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I recently made a Belgium Ale, which was slow to start fermenting, but once it got going it finished fine. It cleared in a secondary and was bottled using 5oz of corn sugar for the 5 gallon batch. It's in the cellar which runs from to low to higher 60's depending on the time of day (a previous batch carbonated just fine in those conditions).

After one week I open a test bottle, it has a little gas pop, tasted ok, but was flat. Another week and the bottle popped well, was poured into a glass and got a head consistent to soda, which dissipated rapidly, leaving the beer tasting ok, but pretty flat. It seems that CO2 is being made in the bottle, does it just take longer to go into solution? Does it just need more time to create a head? Thanks for any insight.

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3 Answers 3

Take a look at this BeerSmith article: http://beersmith.com/blog/2008/06/25/enhancing-beer-head-retention-for-home-brewers/

The article makes the following points:

Foam is the result of CO2 bubbles rising through the beer. These bubbles attach themselves to substances in the beer and form a skin around the bubble

Head stability depends on the presence of substances with low surface tension in the beer which can form stable elastic bubbles. The two primary contributors to head retention are certain high molecular weight proteins and isohumulones (alpha acids from hops). Therefore beers with more proteins that are highly hopped will have higher head retention.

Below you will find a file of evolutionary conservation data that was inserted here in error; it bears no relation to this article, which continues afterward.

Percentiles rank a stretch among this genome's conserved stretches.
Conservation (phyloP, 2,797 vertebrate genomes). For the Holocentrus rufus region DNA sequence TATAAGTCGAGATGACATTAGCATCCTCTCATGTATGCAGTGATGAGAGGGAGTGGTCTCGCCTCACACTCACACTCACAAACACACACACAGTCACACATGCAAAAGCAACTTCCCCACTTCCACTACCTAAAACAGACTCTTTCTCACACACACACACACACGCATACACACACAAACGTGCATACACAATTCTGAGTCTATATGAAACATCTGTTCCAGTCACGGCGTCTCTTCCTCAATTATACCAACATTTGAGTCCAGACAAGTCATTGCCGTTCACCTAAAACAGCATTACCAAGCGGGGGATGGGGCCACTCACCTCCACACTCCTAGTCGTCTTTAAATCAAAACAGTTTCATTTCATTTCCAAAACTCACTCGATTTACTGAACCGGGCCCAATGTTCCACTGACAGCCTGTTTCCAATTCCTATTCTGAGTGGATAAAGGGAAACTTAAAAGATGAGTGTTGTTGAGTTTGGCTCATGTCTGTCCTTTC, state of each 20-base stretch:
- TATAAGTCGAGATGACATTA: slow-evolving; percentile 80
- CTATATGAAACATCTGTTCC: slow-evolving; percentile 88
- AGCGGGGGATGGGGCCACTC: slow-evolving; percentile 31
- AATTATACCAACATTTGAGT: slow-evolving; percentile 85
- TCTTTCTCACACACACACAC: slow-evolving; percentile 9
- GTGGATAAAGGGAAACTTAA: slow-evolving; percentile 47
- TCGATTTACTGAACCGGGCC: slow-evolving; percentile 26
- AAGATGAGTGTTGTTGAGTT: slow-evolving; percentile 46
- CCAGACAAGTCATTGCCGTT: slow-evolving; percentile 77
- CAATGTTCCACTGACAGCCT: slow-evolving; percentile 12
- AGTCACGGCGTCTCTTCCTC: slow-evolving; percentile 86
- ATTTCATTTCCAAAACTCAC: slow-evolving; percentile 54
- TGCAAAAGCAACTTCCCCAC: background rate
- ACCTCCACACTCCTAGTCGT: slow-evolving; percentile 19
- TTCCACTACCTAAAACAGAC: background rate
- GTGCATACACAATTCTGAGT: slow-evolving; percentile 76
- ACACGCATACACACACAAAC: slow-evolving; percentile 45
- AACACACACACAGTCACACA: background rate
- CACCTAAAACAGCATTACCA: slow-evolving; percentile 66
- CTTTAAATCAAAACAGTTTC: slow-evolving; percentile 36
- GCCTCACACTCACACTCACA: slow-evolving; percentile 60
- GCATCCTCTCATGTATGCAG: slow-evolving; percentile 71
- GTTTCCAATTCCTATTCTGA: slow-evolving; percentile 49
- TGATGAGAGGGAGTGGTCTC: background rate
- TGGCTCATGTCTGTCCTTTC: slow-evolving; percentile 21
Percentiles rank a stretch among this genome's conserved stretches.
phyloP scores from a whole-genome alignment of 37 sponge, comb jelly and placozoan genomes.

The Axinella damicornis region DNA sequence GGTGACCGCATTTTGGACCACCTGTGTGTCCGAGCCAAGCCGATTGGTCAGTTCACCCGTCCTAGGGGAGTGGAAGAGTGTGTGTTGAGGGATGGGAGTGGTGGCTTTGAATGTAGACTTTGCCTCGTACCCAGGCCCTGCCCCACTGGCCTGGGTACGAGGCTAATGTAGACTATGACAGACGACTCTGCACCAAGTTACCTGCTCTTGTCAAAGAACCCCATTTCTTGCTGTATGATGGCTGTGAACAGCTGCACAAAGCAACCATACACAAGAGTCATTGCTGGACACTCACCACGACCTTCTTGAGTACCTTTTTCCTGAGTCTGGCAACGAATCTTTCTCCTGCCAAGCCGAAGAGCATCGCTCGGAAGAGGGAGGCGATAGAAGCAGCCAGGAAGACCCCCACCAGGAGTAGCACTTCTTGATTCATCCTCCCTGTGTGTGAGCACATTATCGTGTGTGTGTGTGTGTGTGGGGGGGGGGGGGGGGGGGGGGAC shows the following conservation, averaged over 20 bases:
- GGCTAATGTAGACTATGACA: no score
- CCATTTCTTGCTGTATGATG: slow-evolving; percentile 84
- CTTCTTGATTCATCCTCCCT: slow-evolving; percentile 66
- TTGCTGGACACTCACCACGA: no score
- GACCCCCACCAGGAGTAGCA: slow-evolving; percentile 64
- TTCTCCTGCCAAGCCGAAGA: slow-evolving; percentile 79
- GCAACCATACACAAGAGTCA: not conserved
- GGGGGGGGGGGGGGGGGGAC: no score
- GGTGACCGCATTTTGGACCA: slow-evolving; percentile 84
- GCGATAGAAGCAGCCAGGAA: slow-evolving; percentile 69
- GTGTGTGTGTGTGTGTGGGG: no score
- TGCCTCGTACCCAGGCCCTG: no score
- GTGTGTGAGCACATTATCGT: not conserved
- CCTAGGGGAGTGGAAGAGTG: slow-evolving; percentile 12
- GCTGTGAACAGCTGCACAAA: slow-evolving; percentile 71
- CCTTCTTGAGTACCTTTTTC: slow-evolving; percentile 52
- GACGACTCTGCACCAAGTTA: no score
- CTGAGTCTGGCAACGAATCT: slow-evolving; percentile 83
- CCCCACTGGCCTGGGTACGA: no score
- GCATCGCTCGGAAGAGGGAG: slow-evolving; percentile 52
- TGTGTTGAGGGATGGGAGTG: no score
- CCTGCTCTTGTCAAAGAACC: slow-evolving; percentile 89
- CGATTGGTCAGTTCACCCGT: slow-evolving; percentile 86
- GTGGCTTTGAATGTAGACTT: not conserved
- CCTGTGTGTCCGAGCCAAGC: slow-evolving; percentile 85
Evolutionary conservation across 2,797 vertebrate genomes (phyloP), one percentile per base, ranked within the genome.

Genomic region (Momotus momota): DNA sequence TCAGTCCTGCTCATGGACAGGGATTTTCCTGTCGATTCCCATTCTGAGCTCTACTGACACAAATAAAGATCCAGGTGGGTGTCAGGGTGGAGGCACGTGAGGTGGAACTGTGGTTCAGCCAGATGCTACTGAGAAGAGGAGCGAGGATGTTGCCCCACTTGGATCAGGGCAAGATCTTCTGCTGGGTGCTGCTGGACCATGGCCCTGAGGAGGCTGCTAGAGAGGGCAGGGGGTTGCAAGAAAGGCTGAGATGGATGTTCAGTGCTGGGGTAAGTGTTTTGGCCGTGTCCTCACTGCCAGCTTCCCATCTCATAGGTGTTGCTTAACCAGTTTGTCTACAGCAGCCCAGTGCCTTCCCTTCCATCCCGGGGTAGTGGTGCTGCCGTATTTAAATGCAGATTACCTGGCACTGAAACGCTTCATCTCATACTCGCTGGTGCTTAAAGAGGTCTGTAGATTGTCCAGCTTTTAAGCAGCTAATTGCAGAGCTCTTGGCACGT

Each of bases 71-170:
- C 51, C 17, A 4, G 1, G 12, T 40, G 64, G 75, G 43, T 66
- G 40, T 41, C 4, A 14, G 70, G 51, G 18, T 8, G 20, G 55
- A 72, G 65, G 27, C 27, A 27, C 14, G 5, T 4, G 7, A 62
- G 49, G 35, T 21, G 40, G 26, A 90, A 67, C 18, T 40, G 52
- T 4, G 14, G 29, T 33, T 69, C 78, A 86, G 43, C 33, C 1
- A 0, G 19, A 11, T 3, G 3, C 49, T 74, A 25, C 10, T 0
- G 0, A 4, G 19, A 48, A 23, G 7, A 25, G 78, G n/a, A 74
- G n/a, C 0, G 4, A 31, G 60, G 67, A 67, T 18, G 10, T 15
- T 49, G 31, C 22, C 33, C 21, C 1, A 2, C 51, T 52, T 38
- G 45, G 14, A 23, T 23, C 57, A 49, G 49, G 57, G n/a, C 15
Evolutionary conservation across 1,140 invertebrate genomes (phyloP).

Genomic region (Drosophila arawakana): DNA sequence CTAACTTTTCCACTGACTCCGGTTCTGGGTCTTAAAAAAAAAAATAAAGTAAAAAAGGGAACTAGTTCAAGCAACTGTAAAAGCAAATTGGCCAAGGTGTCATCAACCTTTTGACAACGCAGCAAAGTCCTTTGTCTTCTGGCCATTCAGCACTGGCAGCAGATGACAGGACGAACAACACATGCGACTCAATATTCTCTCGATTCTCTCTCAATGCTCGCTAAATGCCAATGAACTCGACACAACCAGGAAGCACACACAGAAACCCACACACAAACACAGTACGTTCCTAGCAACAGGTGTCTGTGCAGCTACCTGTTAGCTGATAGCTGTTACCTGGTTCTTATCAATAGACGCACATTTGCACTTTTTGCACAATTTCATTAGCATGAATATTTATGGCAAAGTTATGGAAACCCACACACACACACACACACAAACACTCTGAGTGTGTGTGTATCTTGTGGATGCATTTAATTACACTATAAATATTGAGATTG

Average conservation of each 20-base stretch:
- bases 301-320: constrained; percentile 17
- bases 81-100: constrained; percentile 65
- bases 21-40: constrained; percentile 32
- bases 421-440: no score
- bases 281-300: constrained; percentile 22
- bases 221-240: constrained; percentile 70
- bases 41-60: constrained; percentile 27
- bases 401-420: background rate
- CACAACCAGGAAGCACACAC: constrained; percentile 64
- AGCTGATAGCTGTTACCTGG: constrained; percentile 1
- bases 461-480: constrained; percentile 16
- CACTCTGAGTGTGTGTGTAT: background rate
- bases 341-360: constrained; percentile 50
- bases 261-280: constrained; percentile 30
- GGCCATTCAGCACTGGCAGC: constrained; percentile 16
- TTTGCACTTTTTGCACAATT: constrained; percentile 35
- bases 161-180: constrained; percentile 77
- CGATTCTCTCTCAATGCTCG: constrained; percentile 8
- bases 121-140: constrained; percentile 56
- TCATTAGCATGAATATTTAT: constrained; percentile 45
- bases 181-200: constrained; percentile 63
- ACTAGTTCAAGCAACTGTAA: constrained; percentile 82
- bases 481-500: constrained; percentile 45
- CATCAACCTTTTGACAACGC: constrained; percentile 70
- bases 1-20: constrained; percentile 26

The glass may even be the culprit as its cleanliness may have something to do with head retention, and residual dish soap may also have an effect.

With my experience, at least 3 weeks always gave me a nice bottle conditioned beer in which the CO2 is dissolved nicely with great head retention, although I tend to use a lot of hops in my brews. I have also had good results with Munton's Kreamy X, which uses propylene glycol for head retention. I've had up to a 1.5" head in a spotless tulip glass with a bottle conditioned beer using Kreamy X, and the head stuck around, diminishing until the last sip.

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It's been 3 weeks and periodically opening a beer every few days has shown some improvement in a head, although retention is still a factor, doesn't taste bad, so at least it won't go to waste. –  Quentin Dec 31 '13 at 22:00
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Jedi Jay brough up a good point about the glass, possibly being not rinsed well and having residual soap. this could also happen when cleaning bottles. I once allowed my bottles to soak in a bleach solution that was too strong and didnt do a good job of rinsing, under the false impression that the bleach would evaporate on the drying tree. Let me tell ya, I had 2 cases of flat blondes.

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Belgian, please.

There are seemingly a billion inputs to head and carbonation tendencies. Ingredients, caramelization, adjuncts, amount of sugar at bottling, glass cleanliness, brand of dishwash all contribute. As much as I hate to give such an open answer, I think the only real path is to experiment more, controlling variables between batches.

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